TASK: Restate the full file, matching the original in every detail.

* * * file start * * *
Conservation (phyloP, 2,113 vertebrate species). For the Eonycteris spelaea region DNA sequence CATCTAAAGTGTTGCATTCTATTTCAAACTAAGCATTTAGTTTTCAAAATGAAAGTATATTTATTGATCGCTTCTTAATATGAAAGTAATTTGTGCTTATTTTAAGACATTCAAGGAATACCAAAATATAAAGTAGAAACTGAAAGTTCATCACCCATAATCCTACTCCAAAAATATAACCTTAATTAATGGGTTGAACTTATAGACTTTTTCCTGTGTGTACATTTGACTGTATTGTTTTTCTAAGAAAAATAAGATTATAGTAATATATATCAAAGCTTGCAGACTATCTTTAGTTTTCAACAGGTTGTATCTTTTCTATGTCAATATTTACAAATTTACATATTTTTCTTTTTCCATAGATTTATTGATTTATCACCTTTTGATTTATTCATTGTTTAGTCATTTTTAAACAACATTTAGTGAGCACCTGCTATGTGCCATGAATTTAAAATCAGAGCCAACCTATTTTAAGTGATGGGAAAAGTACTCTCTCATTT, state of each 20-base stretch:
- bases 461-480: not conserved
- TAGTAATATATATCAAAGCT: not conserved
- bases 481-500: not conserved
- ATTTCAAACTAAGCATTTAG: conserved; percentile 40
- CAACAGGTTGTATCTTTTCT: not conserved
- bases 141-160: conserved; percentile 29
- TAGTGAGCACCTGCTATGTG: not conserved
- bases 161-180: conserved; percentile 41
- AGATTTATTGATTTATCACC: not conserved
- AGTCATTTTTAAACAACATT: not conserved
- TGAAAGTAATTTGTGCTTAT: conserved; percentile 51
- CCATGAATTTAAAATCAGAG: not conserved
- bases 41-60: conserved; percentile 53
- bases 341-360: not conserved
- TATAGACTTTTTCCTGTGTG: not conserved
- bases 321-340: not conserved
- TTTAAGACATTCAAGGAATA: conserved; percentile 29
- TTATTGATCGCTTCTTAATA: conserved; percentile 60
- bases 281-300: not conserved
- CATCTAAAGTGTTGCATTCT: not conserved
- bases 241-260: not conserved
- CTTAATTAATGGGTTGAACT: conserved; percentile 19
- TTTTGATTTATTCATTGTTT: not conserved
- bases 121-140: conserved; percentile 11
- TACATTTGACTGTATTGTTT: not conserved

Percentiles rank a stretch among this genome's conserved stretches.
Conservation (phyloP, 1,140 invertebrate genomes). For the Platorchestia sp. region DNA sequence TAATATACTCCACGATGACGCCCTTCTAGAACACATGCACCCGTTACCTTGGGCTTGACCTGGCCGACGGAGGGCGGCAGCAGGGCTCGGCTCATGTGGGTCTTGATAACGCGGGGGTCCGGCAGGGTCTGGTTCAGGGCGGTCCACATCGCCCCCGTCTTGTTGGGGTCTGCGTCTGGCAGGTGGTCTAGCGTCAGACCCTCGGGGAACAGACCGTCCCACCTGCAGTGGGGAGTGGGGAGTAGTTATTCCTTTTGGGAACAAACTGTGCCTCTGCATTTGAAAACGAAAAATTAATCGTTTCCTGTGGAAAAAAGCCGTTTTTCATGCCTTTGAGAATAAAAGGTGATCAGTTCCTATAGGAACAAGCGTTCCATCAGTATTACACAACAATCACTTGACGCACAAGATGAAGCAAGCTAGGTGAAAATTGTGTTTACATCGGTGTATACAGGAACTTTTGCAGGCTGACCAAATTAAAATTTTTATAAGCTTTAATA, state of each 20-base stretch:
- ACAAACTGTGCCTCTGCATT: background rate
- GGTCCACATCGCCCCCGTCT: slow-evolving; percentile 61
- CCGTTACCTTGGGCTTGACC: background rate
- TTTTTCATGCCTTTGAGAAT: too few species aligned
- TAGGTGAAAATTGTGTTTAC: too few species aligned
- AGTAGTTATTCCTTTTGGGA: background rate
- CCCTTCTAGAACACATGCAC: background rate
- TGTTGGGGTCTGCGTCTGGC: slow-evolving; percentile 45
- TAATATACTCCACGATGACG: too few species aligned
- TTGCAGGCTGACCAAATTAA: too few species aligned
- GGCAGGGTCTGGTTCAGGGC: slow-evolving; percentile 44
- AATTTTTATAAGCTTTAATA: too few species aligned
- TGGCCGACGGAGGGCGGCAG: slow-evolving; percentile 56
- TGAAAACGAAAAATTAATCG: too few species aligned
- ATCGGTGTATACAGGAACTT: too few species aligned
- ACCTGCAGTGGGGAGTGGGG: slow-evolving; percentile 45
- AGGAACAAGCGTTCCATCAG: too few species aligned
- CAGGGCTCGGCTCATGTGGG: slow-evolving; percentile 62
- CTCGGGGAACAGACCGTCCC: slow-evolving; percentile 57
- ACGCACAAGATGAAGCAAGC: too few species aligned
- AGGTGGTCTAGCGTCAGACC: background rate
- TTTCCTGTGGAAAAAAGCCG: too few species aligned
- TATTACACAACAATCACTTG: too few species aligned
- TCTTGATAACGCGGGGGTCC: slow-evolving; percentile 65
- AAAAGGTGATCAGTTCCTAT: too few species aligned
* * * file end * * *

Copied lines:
Conservation (phyloP, 2,113 vertebrate species). For the Eonycteris spelaea region DNA sequence CATCTAAAGTGTTGCATTCTATTTCAAACTAAGCATTTAGTTTTCAAAATGAAAGTATATTTATTGATCGCTTCTTAATATGAAAGTAATTTGTGCTTATTTTAAGACATTCAAGGAATACCAAAATATAAAGTAGAAACTGAAAGTTCATCACCCATAATCCTACTCCAAAAATATAACCTTAATTAATGGGTTGAACTTATAGACTTTTTCCTGTGTGTACATTTGACTGTATTGTTTTTCTAAGAAAAATAAGATTATAGTAATATATATCAAAGCTTGCAGACTATCTTTAGTTTTCAACAGGTTGTATCTTTTCTATGTCAATATTTACAAATTTACATATTTTTCTTTTTCCATAGATTTATTGATTTATCACCTTTTGATTTATTCATTGTTTAGTCATTTTTAAACAACATTTAGTGAGCACCTGCTATGTGCCATGAATTTAAAATCAGAGCCAACCTATTTTAAGTGATGGGAAAAGTACTCTCTCATTT, state of each 20-base stretch:
- bases 461-480: not conserved
- TAGTAATATATATCAAAGCT: not conserved
- bases 481-500: not conserved
- ATTTCAAACTAAGCATTTAG: conserved; percentile 40
- CAACAGGTTGTATCTTTTCT: not conserved
- bases 141-160: conserved; percentile 29
- TAGTGAGCACCTGCTATGTG: not conserved
- bases 161-180: conserved; percentile 41
- AGATTTATTGATTTATCACC: not conserved
- AGTCATTTTTAAACAACATT: not conserved
- TGAAAGTAATTTGTGCTTAT: conserved; percentile 51
- CCATGAATTTAAAATCAGAG: not conserved
- bases 41-60: conserved; percentile 53
- bases 341-360: not conserved
- TATAGACTTTTTCCTGTGTG: not conserved
- bases 321-340: not conserved
- TTTAAGACATTCAAGGAATA: conserved; percentile 29
- TTATTGATCGCTTCTTAATA: conserved; percentile 60
- bases 281-300: not conserved
- CATCTAAAGTGTTGCATTCT: not conserved
- bases 241-260: not conserved
- CTTAATTAATGGGTTGAACT: conserved; percentile 19
- TTTTGATTTATTCATTGTTT: not conserved
- bases 121-140: conserved; percentile 11
- TACATTTGACTGTATTGTTT: not conserved

Percentiles rank a stretch among this genome's conserved stretches.
Conservation (phyloP, 1,140 invertebrate genomes). For the Platorchestia sp. region DNA sequence TAATATACTCCACGATGACGCCCTTCTAGAACACATGCACCCGTTACCTTGGGCTTGACCTGGCCGACGGAGGGCGGCAGCAGGGCTCGGCTCATGTGGGTCTTGATAACGCGGGGGTCCGGCAGGGTCTGGTTCAGGGCGGTCCACATCGCCCCCGTCTTGTTGGGGTCTGCGTCTGGCAGGTGGTCTAGCGTCAGACCCTCGGGGAACAGACCGTCCCACCTGCAGTGGGGAGTGGGGAGTAGTTATTCCTTTTGGGAACAAACTGTGCCTCTGCATTTGAAAACGAAAAATTAATCGTTTCCTGTGGAAAAAAGCCGTTTTTCATGCCTTTGAGAATAAAAGGTGATCAGTTCCTATAGGAACAAGCGTTCCATCAGTATTACACAACAATCACTTGACGCACAAGATGAAGCAAGCTAGGTGAAAATTGTGTTTACATCGGTGTATACAGGAACTTTTGCAGGCTGACCAAATTAAAATTTTTATAAGCTTTAATA, state of each 20-base stretch:
- ACAAACTGTGCCTCTGCATT: background rate
- GGTCCACATCGCCCCCGTCT: slow-evolving; percentile 61
- CCGTTACCTTGGGCTTGACC: background rate
- TTTTTCATGCCTTTGAGAAT: too few species aligned
- TAGGTGAAAATTGTGTTTAC: too few species aligned
- AGTAGTTATTCCTTTTGGGA: background rate
- CCCTTCTAGAACACATGCAC: background rate
- TGTTGGGGTCTGCGTCTGGC: slow-evolving; percentile 45
- TAATATACTCCACGATGACG: too few species aligned
- TTGCAGGCTGACCAAATTAA: too few species aligned
- GGCAGGGTCTGGTTCAGGGC: slow-evolving; percentile 44
- AATTTTTATAAGCTTTAATA: too few species aligned
- TGGCCGACGGAGGGCGGCAG: slow-evolving; percentile 56
- TGAAAACGAAAAATTAATCG: too few species aligned
- ATCGGTGTATACAGGAACTT: too few species aligned
- ACCTGCAGTGGGGAGTGGGG: slow-evolving; percentile 45
- AGGAACAAGCGTTCCATCAG: too few species aligned
- CAGGGCTCGGCTCATGTGGG: slow-evolving; percentile 62
- CTCGGGGAACAGACCGTCCC: slow-evolving; percentile 57
- ACGCACAAGATGAAGCAAGC: too few species aligned
- AGGTGGTCTAGCGTCAGACC: background rate
- TTTCCTGTGGAAAAAAGCCG: too few species aligned
- TATTACACAACAATCACTTG: too few species aligned
- TCTTGATAACGCGGGGGTCC: slow-evolving; percentile 65
- AAAAGGTGATCAGTTCCTAT: too few species aligned